December 08, 2017
Source: Wikimedia Commons
This reads like a script for a Peter Sellers movie in the ‘60s.
Yet this clown was president of Georgia, for whose cause in South Ossetia some in our foreign policy elite thought we should go to the brink of war with Russia.
And there was broad support for bringing Georgia into NATO. This would have given Saakashvili an ability to ignite a confrontation with Russia, which could have forced U.S. intervention.
Consider Ukraine. Three years ago, McCain was declaring, in support of the overthrow of the elected pro-Russian government in Kiev, “We are all Ukrainians now.”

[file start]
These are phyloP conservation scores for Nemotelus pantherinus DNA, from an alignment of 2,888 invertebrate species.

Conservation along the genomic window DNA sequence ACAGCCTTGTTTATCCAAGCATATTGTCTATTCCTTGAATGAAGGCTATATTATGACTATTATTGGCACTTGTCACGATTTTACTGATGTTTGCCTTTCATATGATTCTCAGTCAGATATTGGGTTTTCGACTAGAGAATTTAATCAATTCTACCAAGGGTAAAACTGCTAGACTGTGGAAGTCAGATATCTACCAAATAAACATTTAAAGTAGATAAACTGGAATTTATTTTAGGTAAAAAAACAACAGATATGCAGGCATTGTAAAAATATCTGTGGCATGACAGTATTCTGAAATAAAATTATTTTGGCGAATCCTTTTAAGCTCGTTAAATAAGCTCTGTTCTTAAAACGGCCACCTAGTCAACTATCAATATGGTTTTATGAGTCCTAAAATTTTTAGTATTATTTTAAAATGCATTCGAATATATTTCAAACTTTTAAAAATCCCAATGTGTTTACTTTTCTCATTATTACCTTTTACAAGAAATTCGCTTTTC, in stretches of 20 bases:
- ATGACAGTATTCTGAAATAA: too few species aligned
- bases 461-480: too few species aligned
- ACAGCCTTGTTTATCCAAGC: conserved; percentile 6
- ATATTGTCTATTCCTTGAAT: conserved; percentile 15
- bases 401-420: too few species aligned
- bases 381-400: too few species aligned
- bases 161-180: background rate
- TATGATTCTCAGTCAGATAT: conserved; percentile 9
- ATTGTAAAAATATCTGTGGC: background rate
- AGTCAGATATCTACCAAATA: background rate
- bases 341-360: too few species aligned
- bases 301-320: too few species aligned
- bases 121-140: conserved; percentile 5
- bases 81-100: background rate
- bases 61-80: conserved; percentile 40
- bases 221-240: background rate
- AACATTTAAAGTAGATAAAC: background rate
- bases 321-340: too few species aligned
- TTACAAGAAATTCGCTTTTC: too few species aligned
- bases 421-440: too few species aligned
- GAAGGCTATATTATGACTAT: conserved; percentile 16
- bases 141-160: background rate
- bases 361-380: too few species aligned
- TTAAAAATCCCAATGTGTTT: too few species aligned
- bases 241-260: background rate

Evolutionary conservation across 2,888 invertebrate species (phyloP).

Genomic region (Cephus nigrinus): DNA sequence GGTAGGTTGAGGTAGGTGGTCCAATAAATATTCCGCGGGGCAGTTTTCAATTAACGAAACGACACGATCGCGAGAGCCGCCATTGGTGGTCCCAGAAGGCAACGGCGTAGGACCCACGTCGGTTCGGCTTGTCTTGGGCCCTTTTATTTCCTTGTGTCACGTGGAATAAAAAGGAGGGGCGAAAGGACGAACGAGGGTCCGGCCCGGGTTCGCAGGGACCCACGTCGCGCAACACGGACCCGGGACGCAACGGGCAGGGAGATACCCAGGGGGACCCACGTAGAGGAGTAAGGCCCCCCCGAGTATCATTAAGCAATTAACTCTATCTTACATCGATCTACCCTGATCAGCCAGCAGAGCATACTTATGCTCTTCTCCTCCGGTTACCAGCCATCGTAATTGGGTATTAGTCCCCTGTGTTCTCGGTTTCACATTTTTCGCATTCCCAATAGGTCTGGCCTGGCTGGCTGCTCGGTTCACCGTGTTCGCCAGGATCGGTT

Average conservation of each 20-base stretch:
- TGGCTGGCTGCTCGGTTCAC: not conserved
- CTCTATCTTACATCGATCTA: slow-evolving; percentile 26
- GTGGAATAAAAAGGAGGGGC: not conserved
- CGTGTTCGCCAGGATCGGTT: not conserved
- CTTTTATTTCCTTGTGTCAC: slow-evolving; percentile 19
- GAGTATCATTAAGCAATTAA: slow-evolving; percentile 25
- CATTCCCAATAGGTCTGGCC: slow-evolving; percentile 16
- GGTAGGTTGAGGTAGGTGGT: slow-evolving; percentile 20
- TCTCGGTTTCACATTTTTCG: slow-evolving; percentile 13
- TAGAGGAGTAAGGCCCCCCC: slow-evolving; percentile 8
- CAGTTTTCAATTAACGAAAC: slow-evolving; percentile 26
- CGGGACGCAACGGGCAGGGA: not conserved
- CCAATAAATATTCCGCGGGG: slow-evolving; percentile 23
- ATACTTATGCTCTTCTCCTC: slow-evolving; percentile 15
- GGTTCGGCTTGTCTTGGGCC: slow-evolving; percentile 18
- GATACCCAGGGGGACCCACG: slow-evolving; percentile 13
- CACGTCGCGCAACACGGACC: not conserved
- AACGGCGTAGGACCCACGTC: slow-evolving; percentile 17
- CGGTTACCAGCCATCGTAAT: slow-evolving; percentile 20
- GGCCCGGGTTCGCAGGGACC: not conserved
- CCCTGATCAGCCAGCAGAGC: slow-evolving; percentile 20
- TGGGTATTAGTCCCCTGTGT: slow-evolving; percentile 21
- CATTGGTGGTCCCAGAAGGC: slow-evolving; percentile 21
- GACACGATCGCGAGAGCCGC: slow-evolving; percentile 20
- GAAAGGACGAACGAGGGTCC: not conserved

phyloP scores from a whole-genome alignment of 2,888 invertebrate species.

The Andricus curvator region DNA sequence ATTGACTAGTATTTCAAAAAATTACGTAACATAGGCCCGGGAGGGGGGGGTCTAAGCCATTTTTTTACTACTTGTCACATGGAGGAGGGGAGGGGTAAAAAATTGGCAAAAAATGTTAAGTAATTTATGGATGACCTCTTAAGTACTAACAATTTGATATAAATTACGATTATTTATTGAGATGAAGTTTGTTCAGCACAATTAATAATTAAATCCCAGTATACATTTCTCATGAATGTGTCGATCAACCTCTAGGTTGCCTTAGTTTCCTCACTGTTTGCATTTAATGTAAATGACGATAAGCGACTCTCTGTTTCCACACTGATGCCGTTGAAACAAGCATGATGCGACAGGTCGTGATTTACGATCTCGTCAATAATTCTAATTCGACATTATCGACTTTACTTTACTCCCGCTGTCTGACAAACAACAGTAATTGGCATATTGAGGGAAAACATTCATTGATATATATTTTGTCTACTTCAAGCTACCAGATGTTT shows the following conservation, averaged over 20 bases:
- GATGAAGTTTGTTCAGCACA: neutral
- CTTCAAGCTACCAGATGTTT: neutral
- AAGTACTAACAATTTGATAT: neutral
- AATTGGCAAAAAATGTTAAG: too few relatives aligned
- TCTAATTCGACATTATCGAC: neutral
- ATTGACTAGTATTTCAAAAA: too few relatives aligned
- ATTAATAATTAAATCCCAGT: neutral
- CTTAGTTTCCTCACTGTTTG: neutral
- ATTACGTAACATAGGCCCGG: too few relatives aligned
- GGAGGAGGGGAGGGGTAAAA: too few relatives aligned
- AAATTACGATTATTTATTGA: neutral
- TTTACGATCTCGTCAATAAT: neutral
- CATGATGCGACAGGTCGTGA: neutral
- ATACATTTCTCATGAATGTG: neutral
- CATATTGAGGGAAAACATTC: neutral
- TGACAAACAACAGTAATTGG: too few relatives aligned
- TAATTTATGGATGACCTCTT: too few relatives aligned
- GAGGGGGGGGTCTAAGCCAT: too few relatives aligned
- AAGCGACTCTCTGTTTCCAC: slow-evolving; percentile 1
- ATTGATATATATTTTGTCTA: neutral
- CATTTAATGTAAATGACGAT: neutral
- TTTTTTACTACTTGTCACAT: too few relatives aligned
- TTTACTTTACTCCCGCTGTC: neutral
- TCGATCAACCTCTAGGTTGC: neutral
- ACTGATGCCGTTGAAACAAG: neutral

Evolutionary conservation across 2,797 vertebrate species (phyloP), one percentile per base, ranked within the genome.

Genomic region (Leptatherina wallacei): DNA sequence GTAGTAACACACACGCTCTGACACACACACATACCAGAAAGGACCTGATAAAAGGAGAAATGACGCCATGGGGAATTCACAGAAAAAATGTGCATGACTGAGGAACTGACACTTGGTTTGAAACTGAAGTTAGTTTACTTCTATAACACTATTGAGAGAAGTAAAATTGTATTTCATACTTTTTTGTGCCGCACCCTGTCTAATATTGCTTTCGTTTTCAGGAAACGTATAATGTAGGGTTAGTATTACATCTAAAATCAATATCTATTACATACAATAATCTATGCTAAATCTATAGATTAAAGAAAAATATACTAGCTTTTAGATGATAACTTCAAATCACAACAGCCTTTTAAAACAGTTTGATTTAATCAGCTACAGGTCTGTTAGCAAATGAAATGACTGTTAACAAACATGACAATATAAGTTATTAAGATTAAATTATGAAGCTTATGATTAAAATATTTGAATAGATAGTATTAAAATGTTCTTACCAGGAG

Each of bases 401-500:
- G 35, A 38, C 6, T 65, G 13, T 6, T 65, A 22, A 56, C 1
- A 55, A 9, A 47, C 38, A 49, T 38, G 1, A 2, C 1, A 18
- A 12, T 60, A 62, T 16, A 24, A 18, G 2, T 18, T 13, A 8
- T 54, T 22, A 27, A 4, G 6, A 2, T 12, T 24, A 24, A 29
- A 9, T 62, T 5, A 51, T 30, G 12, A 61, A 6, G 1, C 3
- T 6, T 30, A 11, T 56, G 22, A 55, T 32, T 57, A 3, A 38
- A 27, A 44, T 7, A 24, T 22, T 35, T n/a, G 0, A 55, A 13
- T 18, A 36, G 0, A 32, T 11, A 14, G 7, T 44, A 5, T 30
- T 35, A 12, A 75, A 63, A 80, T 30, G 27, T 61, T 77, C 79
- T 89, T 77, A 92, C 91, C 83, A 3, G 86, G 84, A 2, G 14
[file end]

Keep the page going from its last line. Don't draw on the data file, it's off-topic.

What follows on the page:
Following that coup, U.S. elites were urging us to confront Putin in Crimea, bring Ukraine, as well as Georgia, into NATO, and send Kiev the lethal weapons needed to defeat Russian-backed rebels in the East.
This could have led straight to a Ukraine-Russia war, precipitated by our sending of U.S. arms.
Do we really want to cede to folks of the temperament of Mikhail Saakashvili an ability to instigate a war with a nuclear-armed Russia, which every Cold War president was resolved to avoid, even if it meant accepting Moscow’s hegemony in Eastern Europe all the way to the Elbe?
Watching Saakashvili losing it in the streets of Kiev like some blitzed college student should cause us to reassess the stability of all these allies to whom we have ceded a capacity to drag us into war.
Alliances, after all, are the transmission belts of war.